05/23/72 Strand Lyceum - London, GB

I ) Promised Land, Sugaree, Mr. Charlie, Black Throated Wind, Tennessee Jed, Next Time You See Me, Jack Straw, China Cat Sunflower-> I Know You Rider, Me And My Uncle, Chinatown Shuffle, Big Railroad Blues, Two Souls In Communion, Playing In The Band, Sittin' On Top Of The World, Rockin' Pneumonia & The Boogie Woogie Flu, Mexicali Blues, Good Lovin', Casey Jones

II ) Ramble On Rose, Dark Star-> Drums-> Dark Star-> Morning Dew, He's Gone, Sugar Magnolia, Comes A Time, Goin' Down The Road Feelin' Bad-> Not Fade Away-> Hey Bo Diddley-> Not Fade Away E: Uncle John's Band

Best Source: SBD unknown.16089.shnf (complete) / SBD cribbs.32863.sbeok.flac16 (partial)
Sound Quality: A-/A
Score: 97 pts

(The Rex Jackson/GEMS remaster might be the best quality complete transfer of this performance. However it's no longer available here. The unknown.16089.shnf is complete and still available here. It's a satisfactory recording, with perhaps some minimal hiss. The partial cribbs.32863.sbeok.flac16 of the second set jam might be just a touch better for that segment of the performance)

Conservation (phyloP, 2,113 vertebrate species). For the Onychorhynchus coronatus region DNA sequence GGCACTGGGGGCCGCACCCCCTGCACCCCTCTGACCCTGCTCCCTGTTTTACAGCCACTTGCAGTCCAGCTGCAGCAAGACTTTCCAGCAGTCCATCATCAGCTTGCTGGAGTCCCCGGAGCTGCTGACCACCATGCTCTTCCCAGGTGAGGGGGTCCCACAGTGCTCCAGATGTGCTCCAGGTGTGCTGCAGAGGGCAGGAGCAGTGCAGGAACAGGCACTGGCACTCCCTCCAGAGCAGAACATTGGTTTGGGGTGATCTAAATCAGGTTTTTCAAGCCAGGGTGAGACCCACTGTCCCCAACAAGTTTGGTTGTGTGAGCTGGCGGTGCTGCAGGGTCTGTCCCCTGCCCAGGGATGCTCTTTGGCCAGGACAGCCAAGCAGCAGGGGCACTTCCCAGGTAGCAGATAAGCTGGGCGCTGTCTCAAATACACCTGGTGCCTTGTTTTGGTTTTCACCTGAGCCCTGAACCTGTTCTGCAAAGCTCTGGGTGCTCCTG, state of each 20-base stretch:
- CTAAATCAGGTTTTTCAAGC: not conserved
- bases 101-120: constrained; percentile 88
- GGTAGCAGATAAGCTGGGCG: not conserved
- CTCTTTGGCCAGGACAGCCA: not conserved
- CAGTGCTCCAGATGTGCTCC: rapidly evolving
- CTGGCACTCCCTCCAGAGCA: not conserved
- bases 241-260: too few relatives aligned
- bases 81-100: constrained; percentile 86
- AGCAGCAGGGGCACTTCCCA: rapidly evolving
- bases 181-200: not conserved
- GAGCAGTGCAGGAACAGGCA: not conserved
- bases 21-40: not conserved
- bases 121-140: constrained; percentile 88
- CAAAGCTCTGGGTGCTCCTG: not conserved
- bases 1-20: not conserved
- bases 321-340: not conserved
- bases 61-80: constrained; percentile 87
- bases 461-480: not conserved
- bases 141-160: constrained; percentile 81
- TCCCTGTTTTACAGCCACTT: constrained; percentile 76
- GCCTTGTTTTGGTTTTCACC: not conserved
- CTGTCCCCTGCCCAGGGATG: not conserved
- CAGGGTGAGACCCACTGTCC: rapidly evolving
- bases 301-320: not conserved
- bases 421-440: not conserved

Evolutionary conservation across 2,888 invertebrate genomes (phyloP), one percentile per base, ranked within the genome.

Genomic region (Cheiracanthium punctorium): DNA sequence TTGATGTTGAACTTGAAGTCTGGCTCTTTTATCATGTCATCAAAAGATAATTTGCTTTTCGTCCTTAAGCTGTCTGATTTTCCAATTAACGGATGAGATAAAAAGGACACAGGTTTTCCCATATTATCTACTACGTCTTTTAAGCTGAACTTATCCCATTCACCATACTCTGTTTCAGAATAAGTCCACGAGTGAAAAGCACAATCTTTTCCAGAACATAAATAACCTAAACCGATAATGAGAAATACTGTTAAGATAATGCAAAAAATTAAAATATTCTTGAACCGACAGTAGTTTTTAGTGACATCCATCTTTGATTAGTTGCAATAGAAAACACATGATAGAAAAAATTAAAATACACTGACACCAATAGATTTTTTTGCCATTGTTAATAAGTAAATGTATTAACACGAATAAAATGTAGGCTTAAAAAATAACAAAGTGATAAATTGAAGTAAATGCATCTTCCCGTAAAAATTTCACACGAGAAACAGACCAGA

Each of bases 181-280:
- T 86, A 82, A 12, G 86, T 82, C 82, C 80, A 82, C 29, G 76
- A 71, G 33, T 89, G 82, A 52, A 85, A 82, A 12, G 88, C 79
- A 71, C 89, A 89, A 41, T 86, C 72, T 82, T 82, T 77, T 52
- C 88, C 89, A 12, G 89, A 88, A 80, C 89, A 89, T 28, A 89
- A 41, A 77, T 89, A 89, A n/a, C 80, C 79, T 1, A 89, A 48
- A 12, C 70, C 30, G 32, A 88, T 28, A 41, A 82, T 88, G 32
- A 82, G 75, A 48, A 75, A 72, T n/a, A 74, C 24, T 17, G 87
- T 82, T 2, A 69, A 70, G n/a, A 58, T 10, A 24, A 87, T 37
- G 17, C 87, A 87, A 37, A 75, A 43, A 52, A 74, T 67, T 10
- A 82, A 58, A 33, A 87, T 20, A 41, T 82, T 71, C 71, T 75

Comments: NRPS opened. First Rockin' Pneumonia.

Officia Release: China/Rider, Sitting On Top of the World, Comes a Time, NFA> Hey Bo Diddley> NFA, UJB, Two Souls in Communion are on Steppin' Out.

Taper's Section: Good Lovin' (5/21/07)

Dark Star Timing: tuning (0:42) > spacey tuning (0:48) > Dark Star theme (1:42) > speedy Jam (4:15) > Slow Spacy Jam (4:40) > Bass and Drums (2:50) > Dark Star Jam (3:50) > Dark Star theme (0:33) > First Verse (1:27) > Spacey Jam (4:50) > Dissonant tigerish Jam (2:30) > Jam (1:40) > transition (1:40) > Morning Dew

"The visine bottles came out, and the levels of LSD consumption went up..." Dennis McNally